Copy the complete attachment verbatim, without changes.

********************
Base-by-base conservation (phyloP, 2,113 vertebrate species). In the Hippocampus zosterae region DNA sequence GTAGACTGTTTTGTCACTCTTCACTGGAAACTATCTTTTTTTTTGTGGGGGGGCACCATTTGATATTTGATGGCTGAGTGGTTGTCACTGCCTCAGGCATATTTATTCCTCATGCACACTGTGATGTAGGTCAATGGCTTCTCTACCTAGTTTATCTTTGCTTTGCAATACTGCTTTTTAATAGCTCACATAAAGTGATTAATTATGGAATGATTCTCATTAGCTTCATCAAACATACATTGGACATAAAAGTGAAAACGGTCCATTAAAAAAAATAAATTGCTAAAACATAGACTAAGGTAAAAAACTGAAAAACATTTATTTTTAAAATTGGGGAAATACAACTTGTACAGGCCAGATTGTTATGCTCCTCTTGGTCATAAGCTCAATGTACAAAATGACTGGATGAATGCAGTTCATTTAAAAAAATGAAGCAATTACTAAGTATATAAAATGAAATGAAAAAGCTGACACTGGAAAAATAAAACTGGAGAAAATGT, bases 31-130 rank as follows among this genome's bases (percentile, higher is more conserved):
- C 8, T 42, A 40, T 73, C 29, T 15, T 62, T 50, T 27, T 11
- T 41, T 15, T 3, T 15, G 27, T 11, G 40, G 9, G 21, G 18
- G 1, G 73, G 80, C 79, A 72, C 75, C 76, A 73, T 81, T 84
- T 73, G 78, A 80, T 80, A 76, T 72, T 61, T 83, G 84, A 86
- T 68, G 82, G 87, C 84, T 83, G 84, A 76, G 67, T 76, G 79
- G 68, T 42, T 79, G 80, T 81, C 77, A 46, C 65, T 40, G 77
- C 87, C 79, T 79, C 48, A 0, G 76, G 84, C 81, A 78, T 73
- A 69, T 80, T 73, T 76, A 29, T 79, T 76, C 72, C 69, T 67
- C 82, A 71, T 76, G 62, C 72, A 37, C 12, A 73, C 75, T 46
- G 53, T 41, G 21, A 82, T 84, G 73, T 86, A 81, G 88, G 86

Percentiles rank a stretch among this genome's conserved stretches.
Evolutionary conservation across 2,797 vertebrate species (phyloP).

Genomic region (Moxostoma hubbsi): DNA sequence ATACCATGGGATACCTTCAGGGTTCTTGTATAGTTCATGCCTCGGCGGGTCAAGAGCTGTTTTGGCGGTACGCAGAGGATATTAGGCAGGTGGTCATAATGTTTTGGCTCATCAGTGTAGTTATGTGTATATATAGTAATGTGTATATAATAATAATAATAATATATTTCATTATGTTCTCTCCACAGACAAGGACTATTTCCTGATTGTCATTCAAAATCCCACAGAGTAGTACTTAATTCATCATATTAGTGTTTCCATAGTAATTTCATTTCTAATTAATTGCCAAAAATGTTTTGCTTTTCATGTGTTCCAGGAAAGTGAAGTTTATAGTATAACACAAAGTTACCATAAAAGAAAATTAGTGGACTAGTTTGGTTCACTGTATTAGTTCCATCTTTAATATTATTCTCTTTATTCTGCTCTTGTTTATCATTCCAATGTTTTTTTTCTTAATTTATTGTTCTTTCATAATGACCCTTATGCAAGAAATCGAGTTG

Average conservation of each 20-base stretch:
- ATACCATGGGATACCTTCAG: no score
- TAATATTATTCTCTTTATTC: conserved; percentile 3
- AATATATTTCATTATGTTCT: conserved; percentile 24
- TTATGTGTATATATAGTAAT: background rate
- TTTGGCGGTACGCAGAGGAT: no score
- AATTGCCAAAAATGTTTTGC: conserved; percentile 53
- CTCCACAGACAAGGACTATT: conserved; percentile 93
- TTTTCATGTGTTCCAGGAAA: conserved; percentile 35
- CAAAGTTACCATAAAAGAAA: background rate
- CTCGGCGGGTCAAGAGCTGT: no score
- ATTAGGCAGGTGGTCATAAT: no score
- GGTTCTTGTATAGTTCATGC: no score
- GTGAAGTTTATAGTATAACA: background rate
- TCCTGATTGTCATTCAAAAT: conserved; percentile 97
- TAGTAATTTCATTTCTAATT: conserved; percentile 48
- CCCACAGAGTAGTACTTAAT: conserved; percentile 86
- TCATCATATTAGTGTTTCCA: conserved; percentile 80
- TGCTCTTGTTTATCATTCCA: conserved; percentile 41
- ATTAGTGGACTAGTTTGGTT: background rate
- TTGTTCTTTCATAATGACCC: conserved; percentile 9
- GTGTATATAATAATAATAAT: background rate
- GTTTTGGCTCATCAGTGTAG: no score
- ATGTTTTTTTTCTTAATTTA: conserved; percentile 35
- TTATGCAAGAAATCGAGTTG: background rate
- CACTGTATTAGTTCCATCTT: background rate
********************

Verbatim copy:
Base-by-base conservation (phyloP, 2,113 vertebrate species). In the Hippocampus zosterae region DNA sequence GTAGACTGTTTTGTCACTCTTCACTGGAAACTATCTTTTTTTTTGTGGGGGGGCACCATTTGATATTTGATGGCTGAGTGGTTGTCACTGCCTCAGGCATATTTATTCCTCATGCACACTGTGATGTAGGTCAATGGCTTCTCTACCTAGTTTATCTTTGCTTTGCAATACTGCTTTTTAATAGCTCACATAAAGTGATTAATTATGGAATGATTCTCATTAGCTTCATCAAACATACATTGGACATAAAAGTGAAAACGGTCCATTAAAAAAAATAAATTGCTAAAACATAGACTAAGGTAAAAAACTGAAAAACATTTATTTTTAAAATTGGGGAAATACAACTTGTACAGGCCAGATTGTTATGCTCCTCTTGGTCATAAGCTCAATGTACAAAATGACTGGATGAATGCAGTTCATTTAAAAAAATGAAGCAATTACTAAGTATATAAAATGAAATGAAAAAGCTGACACTGGAAAAATAAAACTGGAGAAAATGT, bases 31-130 rank as follows among this genome's bases (percentile, higher is more conserved):
- C 8, T 42, A 40, T 73, C 29, T 15, T 62, T 50, T 27, T 11
- T 41, T 15, T 3, T 15, G 27, T 11, G 40, G 9, G 21, G 18
- G 1, G 73, G 80, C 79, A 72, C 75, C 76, A 73, T 81, T 84
- T 73, G 78, A 80, T 80, A 76, T 72, T 61, T 83, G 84, A 86
- T 68, G 82, G 87, C 84, T 83, G 84, A 76, G 67, T 76, G 79
- G 68, T 42, T 79, G 80, T 81, C 77, A 46, C 65, T 40, G 77
- C 87, C 79, T 79, C 48, A 0, G 76, G 84, C 81, A 78, T 73
- A 69, T 80, T 73, T 76, A 29, T 79, T 76, C 72, C 69, T 67
- C 82, A 71, T 76, G 62, C 72, A 37, C 12, A 73, C 75, T 46
- G 53, T 41, G 21, A 82, T 84, G 73, T 86, A 81, G 88, G 86

Percentiles rank a stretch among this genome's conserved stretches.
Evolutionary conservation across 2,797 vertebrate species (phyloP).

Genomic region (Moxostoma hubbsi): DNA sequence ATACCATGGGATACCTTCAGGGTTCTTGTATAGTTCATGCCTCGGCGGGTCAAGAGCTGTTTTGGCGGTACGCAGAGGATATTAGGCAGGTGGTCATAATGTTTTGGCTCATCAGTGTAGTTATGTGTATATATAGTAATGTGTATATAATAATAATAATAATATATTTCATTATGTTCTCTCCACAGACAAGGACTATTTCCTGATTGTCATTCAAAATCCCACAGAGTAGTACTTAATTCATCATATTAGTGTTTCCATAGTAATTTCATTTCTAATTAATTGCCAAAAATGTTTTGCTTTTCATGTGTTCCAGGAAAGTGAAGTTTATAGTATAACACAAAGTTACCATAAAAGAAAATTAGTGGACTAGTTTGGTTCACTGTATTAGTTCCATCTTTAATATTATTCTCTTTATTCTGCTCTTGTTTATCATTCCAATGTTTTTTTTCTTAATTTATTGTTCTTTCATAATGACCCTTATGCAAGAAATCGAGTTG

Average conservation of each 20-base stretch:
- ATACCATGGGATACCTTCAG: no score
- TAATATTATTCTCTTTATTC: conserved; percentile 3
- AATATATTTCATTATGTTCT: conserved; percentile 24
- TTATGTGTATATATAGTAAT: background rate
- TTTGGCGGTACGCAGAGGAT: no score
- AATTGCCAAAAATGTTTTGC: conserved; percentile 53
- CTCCACAGACAAGGACTATT: conserved; percentile 93
- TTTTCATGTGTTCCAGGAAA: conserved; percentile 35
- CAAAGTTACCATAAAAGAAA: background rate
- CTCGGCGGGTCAAGAGCTGT: no score
- ATTAGGCAGGTGGTCATAAT: no score
- GGTTCTTGTATAGTTCATGC: no score
- GTGAAGTTTATAGTATAACA: background rate
- TCCTGATTGTCATTCAAAAT: conserved; percentile 97
- TAGTAATTTCATTTCTAATT: conserved; percentile 48
- CCCACAGAGTAGTACTTAAT: conserved; percentile 86
- TCATCATATTAGTGTTTCCA: conserved; percentile 80
- TGCTCTTGTTTATCATTCCA: conserved; percentile 41
- ATTAGTGGACTAGTTTGGTT: background rate
- TTGTTCTTTCATAATGACCC: conserved; percentile 9
- GTGTATATAATAATAATAAT: background rate
- GTTTTGGCTCATCAGTGTAG: no score
- ATGTTTTTTTTCTTAATTTA: conserved; percentile 35
- TTATGCAAGAAATCGAGTTG: background rate
- CACTGTATTAGTTCCATCTT: background rate